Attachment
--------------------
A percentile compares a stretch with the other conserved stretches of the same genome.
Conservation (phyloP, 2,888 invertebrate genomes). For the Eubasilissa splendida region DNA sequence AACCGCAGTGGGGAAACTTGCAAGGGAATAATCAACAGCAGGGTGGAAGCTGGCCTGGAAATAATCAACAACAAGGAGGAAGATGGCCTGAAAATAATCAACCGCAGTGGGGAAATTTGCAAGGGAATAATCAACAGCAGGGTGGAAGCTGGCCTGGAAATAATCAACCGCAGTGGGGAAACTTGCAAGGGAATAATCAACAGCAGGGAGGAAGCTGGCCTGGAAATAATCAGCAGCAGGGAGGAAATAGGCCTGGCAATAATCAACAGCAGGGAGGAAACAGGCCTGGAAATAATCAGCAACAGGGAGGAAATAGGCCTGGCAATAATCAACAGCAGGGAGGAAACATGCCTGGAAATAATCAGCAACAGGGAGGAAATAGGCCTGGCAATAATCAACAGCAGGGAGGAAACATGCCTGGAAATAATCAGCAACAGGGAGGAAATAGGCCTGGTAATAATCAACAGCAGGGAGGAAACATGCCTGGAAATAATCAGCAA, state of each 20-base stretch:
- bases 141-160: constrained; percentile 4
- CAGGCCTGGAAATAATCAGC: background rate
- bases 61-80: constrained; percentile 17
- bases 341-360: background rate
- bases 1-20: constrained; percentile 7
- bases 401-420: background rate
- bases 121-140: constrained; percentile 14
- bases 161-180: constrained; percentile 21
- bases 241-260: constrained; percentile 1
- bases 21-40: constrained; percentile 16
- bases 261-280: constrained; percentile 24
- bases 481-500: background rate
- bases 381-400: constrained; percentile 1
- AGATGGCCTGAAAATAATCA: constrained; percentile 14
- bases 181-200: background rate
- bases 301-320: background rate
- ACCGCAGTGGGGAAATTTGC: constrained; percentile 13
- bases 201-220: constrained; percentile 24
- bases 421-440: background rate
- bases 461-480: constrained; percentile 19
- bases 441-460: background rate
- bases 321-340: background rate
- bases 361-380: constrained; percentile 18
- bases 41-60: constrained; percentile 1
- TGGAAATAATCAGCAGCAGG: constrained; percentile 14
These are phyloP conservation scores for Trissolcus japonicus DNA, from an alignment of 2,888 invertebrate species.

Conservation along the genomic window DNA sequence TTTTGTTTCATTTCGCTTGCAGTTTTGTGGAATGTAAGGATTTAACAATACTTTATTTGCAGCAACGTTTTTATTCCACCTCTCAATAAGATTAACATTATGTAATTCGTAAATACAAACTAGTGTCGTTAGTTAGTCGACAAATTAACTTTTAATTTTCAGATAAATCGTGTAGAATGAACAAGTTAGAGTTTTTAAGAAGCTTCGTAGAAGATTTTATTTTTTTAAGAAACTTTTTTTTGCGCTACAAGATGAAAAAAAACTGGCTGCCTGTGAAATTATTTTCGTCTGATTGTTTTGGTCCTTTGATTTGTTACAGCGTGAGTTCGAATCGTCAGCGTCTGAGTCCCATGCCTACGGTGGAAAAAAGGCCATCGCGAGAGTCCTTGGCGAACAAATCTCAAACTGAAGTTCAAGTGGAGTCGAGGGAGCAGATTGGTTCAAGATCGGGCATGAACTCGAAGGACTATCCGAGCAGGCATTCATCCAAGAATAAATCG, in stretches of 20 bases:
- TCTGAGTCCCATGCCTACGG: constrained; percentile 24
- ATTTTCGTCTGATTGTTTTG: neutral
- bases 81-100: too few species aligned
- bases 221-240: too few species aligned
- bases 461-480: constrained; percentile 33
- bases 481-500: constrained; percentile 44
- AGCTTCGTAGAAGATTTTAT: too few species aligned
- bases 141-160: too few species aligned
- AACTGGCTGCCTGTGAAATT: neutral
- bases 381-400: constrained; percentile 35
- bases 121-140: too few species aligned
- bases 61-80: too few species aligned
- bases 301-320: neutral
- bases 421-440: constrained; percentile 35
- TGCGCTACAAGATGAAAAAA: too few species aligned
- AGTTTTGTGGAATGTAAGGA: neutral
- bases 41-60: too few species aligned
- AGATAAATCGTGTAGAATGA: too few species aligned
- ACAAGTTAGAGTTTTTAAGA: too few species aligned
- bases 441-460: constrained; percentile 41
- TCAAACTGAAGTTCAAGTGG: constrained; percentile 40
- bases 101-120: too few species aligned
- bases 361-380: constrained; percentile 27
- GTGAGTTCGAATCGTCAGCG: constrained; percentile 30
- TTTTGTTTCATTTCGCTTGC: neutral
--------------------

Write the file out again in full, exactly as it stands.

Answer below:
A percentile compares a stretch with the other conserved stretches of the same genome.
Conservation (phyloP, 2,888 invertebrate genomes). For the Eubasilissa splendida region DNA sequence AACCGCAGTGGGGAAACTTGCAAGGGAATAATCAACAGCAGGGTGGAAGCTGGCCTGGAAATAATCAACAACAAGGAGGAAGATGGCCTGAAAATAATCAACCGCAGTGGGGAAATTTGCAAGGGAATAATCAACAGCAGGGTGGAAGCTGGCCTGGAAATAATCAACCGCAGTGGGGAAACTTGCAAGGGAATAATCAACAGCAGGGAGGAAGCTGGCCTGGAAATAATCAGCAGCAGGGAGGAAATAGGCCTGGCAATAATCAACAGCAGGGAGGAAACAGGCCTGGAAATAATCAGCAACAGGGAGGAAATAGGCCTGGCAATAATCAACAGCAGGGAGGAAACATGCCTGGAAATAATCAGCAACAGGGAGGAAATAGGCCTGGCAATAATCAACAGCAGGGAGGAAACATGCCTGGAAATAATCAGCAACAGGGAGGAAATAGGCCTGGTAATAATCAACAGCAGGGAGGAAACATGCCTGGAAATAATCAGCAA, state of each 20-base stretch:
- bases 141-160: constrained; percentile 4
- CAGGCCTGGAAATAATCAGC: background rate
- bases 61-80: constrained; percentile 17
- bases 341-360: background rate
- bases 1-20: constrained; percentile 7
- bases 401-420: background rate
- bases 121-140: constrained; percentile 14
- bases 161-180: constrained; percentile 21
- bases 241-260: constrained; percentile 1
- bases 21-40: constrained; percentile 16
- bases 261-280: constrained; percentile 24
- bases 481-500: background rate
- bases 381-400: constrained; percentile 1
- AGATGGCCTGAAAATAATCA: constrained; percentile 14
- bases 181-200: background rate
- bases 301-320: background rate
- ACCGCAGTGGGGAAATTTGC: constrained; percentile 13
- bases 201-220: constrained; percentile 24
- bases 421-440: background rate
- bases 461-480: constrained; percentile 19
- bases 441-460: background rate
- bases 321-340: background rate
- bases 361-380: constrained; percentile 18
- bases 41-60: constrained; percentile 1
- TGGAAATAATCAGCAGCAGG: constrained; percentile 14
These are phyloP conservation scores for Trissolcus japonicus DNA, from an alignment of 2,888 invertebrate species.

Conservation along the genomic window DNA sequence TTTTGTTTCATTTCGCTTGCAGTTTTGTGGAATGTAAGGATTTAACAATACTTTATTTGCAGCAACGTTTTTATTCCACCTCTCAATAAGATTAACATTATGTAATTCGTAAATACAAACTAGTGTCGTTAGTTAGTCGACAAATTAACTTTTAATTTTCAGATAAATCGTGTAGAATGAACAAGTTAGAGTTTTTAAGAAGCTTCGTAGAAGATTTTATTTTTTTAAGAAACTTTTTTTTGCGCTACAAGATGAAAAAAAACTGGCTGCCTGTGAAATTATTTTCGTCTGATTGTTTTGGTCCTTTGATTTGTTACAGCGTGAGTTCGAATCGTCAGCGTCTGAGTCCCATGCCTACGGTGGAAAAAAGGCCATCGCGAGAGTCCTTGGCGAACAAATCTCAAACTGAAGTTCAAGTGGAGTCGAGGGAGCAGATTGGTTCAAGATCGGGCATGAACTCGAAGGACTATCCGAGCAGGCATTCATCCAAGAATAAATCG, in stretches of 20 bases:
- TCTGAGTCCCATGCCTACGG: constrained; percentile 24
- ATTTTCGTCTGATTGTTTTG: neutral
- bases 81-100: too few species aligned
- bases 221-240: too few species aligned
- bases 461-480: constrained; percentile 33
- bases 481-500: constrained; percentile 44
- AGCTTCGTAGAAGATTTTAT: too few species aligned
- bases 141-160: too few species aligned
- AACTGGCTGCCTGTGAAATT: neutral
- bases 381-400: constrained; percentile 35
- bases 121-140: too few species aligned
- bases 61-80: too few species aligned
- bases 301-320: neutral
- bases 421-440: constrained; percentile 35
- TGCGCTACAAGATGAAAAAA: too few species aligned
- AGTTTTGTGGAATGTAAGGA: neutral
- bases 41-60: too few species aligned
- AGATAAATCGTGTAGAATGA: too few species aligned
- ACAAGTTAGAGTTTTTAAGA: too few species aligned
- bases 441-460: constrained; percentile 41
- TCAAACTGAAGTTCAAGTGG: constrained; percentile 40
- bases 101-120: too few species aligned
- bases 361-380: constrained; percentile 27
- GTGAGTTCGAATCGTCAGCG: constrained; percentile 30
- TTTTGTTTCATTTCGCTTGC: neutral